Reproductive dysfunction manifested as infertility, early embryonic loss, or congenital anomalies afflicts 10- 15% of reproductive aged individuals and results in high economic and psychological costs. Many infertile males and females display impaired function of the hypothalamic-pituitary-gonadal (HPG) axis, but the precise etiology is often not known. Coordination of the HPG axis is dependent upon appropriate migration and development of hypothalamic gonadotropin releasing hormone (GnRH) neurons followed by proper GnRH synthesis and pulsatile release. Idiopathic hypogonadotropic hypogonadism (IHH) represents a naturally occurring human model of impaired GnRH action which provides insight into hypothalamic-pituitary function in reproduction. Kallmann syndrome (KS), a specific subtype of IHH, includes anosmia, as well as other neurologic deficits and congenital anomalies. Although mutations in KAL1, FGFR1, and GNRHR genes account for 20-30% of cases and digenic disease has been reported in a few families, the molecular basis for most IHH/KS cases is not well understood. Recently, we identified mutations in the chromodomain helicase DNA binding protein-7 (CHD7) and nasal embryonic LHRH factor (NELF) genes in sporadic IHH/KS patients. However, the precise phenotypic findings and segregation patterns within families for either of these genes are not known. Our overlying hypothesis is that CHD7 and NELF mutations cause autosomal dominant IHH/KS by the disruption of GnRH and olfactory neuron migration and/or by impaired expression of reproductive genes within the hypothalamus. We will test this hypothesis with the following Specific Aims:
Aim 1) We will test the hypothesis that NELF or CHD7 mutations cause autosomal dominant IHH/KS. We will genotype individuals from families with mutations in either of these genes to characterize the segregation patterns and define the phenotype. To exclude digenic disease, affected individuals will be genotyped for mutations in more than one gene.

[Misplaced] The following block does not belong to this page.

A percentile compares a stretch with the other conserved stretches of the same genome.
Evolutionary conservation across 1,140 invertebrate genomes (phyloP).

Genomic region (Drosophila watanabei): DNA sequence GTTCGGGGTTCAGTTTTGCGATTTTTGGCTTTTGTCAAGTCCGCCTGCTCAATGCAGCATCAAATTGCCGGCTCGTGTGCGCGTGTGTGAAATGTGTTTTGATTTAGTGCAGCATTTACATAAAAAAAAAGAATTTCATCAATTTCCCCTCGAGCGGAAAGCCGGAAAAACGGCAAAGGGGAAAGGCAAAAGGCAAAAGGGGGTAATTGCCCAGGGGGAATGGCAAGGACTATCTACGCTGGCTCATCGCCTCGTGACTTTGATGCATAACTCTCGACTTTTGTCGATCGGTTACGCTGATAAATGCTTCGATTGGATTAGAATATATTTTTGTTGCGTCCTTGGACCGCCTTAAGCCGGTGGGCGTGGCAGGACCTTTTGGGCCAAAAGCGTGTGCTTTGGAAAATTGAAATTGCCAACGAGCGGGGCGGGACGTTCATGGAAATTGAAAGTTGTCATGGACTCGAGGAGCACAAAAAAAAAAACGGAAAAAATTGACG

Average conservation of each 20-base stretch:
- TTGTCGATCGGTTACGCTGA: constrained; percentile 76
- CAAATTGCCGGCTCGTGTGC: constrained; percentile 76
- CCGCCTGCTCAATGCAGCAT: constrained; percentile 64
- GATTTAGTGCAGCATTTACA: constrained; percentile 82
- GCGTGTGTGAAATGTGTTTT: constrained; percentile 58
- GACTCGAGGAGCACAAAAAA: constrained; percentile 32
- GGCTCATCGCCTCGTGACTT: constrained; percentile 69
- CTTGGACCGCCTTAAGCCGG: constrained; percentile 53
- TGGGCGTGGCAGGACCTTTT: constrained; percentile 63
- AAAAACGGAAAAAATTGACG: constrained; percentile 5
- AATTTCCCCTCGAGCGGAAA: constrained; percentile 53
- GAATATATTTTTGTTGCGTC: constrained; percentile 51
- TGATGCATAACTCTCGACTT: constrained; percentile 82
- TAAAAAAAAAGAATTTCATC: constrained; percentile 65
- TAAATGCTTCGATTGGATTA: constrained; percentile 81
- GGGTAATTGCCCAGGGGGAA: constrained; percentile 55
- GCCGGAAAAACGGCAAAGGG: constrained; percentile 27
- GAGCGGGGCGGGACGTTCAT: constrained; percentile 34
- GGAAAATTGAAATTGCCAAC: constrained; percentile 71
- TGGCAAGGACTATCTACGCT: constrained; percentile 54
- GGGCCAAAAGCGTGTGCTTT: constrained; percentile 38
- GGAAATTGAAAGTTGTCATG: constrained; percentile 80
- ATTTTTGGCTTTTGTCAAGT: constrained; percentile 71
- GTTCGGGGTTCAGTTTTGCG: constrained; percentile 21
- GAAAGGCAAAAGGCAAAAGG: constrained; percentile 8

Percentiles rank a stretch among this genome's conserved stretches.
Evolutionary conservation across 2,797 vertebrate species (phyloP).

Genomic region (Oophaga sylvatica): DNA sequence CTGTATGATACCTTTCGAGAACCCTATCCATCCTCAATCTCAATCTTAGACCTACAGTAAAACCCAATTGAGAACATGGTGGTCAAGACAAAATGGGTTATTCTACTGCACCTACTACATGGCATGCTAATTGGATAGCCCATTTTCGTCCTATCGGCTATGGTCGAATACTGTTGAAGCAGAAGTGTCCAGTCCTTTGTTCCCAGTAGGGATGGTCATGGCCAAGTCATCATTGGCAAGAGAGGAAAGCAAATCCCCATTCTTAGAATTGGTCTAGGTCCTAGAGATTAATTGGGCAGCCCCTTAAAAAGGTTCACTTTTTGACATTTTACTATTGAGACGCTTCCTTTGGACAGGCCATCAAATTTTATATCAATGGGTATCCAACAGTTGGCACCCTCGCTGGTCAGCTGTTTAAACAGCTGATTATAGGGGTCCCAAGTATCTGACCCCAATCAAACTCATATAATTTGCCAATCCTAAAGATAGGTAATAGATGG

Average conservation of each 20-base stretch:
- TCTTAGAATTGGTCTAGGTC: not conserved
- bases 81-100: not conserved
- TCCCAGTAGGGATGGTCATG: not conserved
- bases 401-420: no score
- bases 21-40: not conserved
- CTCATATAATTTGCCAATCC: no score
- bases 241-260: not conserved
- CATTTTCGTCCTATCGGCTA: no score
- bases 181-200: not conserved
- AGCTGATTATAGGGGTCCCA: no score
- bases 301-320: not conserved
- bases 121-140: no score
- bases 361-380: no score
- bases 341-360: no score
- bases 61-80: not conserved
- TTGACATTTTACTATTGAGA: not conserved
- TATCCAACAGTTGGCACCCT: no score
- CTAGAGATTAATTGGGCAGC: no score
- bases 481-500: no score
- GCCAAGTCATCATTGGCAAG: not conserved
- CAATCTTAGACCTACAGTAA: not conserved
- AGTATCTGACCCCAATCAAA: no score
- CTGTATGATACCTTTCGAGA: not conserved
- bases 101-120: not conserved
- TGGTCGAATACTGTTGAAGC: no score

Aim 2) We will test the hypothesis that both CHD7 and NELF have: A) an early embryologic function to regulate GnRH and olfactory neuron migration and;B) overexpression of human mutations will interfere with GnRH and olfactory neuron migration. In Sub Aim 2A, we will knockdown NELF and CHD7 expression in migratory neurons (GnRH neuronal cells and human olfactory neuroblasts) and chd7 expression in zebrafish to determine the effect upon neuron migration and the expression of key genes involved in neuron migration. In Sub Aim 2B, we will determine if overexpression of human NELF and CHD7 mutations in these neuronal cell lines and zebrafish affects migration and the expression of key genes involved in neuron migration. Demonstration that NELF and CHD7 mutations cause autosomal dominant disease will directly lead to improved genetic counseling. Characterization of the basic function of NELF and CHD7 will provide novel information related to the developmental control of GnRH neuron migration and reproduction. Our findings also have the potential to define more common, but less severe causes of IHH/KS and other forms of infertility.
Reproductive dysfunction occurs in 10-15% of all adults and can result in infertility, miscarriage, or the delivery of children with birth defects. Many men and women have abnormalities of the reproductive axis, but the cause is usually unknown. We hope to understand how mutations in two genes (CHD7 and NELF) disrupt puberty and cause infertility in humans. These human studies will be complemented by experiments in relevant cell types and an animal model.
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